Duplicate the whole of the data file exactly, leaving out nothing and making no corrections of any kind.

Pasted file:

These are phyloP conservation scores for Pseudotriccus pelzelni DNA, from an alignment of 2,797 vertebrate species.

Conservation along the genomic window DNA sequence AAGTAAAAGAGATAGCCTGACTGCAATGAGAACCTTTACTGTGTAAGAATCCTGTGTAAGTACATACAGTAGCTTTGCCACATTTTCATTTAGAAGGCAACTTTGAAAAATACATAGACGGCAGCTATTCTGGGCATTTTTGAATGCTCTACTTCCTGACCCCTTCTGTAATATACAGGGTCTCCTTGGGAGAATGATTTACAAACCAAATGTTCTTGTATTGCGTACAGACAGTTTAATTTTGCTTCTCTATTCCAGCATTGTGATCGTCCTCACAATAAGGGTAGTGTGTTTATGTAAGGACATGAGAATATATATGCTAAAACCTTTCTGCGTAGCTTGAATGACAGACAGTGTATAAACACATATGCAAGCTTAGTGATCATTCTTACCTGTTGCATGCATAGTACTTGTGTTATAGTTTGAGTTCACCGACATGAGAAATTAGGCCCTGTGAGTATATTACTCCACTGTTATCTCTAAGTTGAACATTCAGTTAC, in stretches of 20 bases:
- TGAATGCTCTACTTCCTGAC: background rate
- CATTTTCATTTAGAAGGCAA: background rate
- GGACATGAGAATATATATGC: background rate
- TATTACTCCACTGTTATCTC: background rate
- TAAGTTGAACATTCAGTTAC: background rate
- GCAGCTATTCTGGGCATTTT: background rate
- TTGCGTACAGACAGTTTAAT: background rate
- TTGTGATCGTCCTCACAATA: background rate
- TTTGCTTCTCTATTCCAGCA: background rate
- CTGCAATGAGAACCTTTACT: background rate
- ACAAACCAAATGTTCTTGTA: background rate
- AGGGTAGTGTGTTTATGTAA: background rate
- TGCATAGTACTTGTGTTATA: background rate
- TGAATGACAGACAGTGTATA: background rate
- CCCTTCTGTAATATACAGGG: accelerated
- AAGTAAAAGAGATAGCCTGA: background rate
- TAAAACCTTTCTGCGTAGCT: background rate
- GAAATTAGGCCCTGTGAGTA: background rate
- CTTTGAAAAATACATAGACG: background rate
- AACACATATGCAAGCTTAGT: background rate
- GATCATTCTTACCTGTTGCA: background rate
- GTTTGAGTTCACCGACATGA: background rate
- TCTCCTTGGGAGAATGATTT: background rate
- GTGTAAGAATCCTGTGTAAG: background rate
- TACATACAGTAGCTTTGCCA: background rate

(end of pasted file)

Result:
These are phyloP conservation scores for Pseudotriccus pelzelni DNA, from an alignment of 2,797 vertebrate species.

Conservation along the genomic window DNA sequence AAGTAAAAGAGATAGCCTGACTGCAATGAGAACCTTTACTGTGTAAGAATCCTGTGTAAGTACATACAGTAGCTTTGCCACATTTTCATTTAGAAGGCAACTTTGAAAAATACATAGACGGCAGCTATTCTGGGCATTTTTGAATGCTCTACTTCCTGACCCCTTCTGTAATATACAGGGTCTCCTTGGGAGAATGATTTACAAACCAAATGTTCTTGTATTGCGTACAGACAGTTTAATTTTGCTTCTCTATTCCAGCATTGTGATCGTCCTCACAATAAGGGTAGTGTGTTTATGTAAGGACATGAGAATATATATGCTAAAACCTTTCTGCGTAGCTTGAATGACAGACAGTGTATAAACACATATGCAAGCTTAGTGATCATTCTTACCTGTTGCATGCATAGTACTTGTGTTATAGTTTGAGTTCACCGACATGAGAAATTAGGCCCTGTGAGTATATTACTCCACTGTTATCTCTAAGTTGAACATTCAGTTAC, in stretches of 20 bases:
- TGAATGCTCTACTTCCTGAC: background rate
- CATTTTCATTTAGAAGGCAA: background rate
- GGACATGAGAATATATATGC: background rate
- TATTACTCCACTGTTATCTC: background rate
- TAAGTTGAACATTCAGTTAC: background rate
- GCAGCTATTCTGGGCATTTT: background rate
- TTGCGTACAGACAGTTTAAT: background rate
- TTGTGATCGTCCTCACAATA: background rate
- TTTGCTTCTCTATTCCAGCA: background rate
- CTGCAATGAGAACCTTTACT: background rate
- ACAAACCAAATGTTCTTGTA: background rate
- AGGGTAGTGTGTTTATGTAA: background rate
- TGCATAGTACTTGTGTTATA: background rate
- TGAATGACAGACAGTGTATA: background rate
- CCCTTCTGTAATATACAGGG: accelerated
- AAGTAAAAGAGATAGCCTGA: background rate
- TAAAACCTTTCTGCGTAGCT: background rate
- GAAATTAGGCCCTGTGAGTA: background rate
- CTTTGAAAAATACATAGACG: background rate
- AACACATATGCAAGCTTAGT: background rate
- GATCATTCTTACCTGTTGCA: background rate
- GTTTGAGTTCACCGACATGA: background rate
- TCTCCTTGGGAGAATGATTT: background rate
- GTGTAAGAATCCTGTGTAAG: background rate
- TACATACAGTAGCTTTGCCA: background rate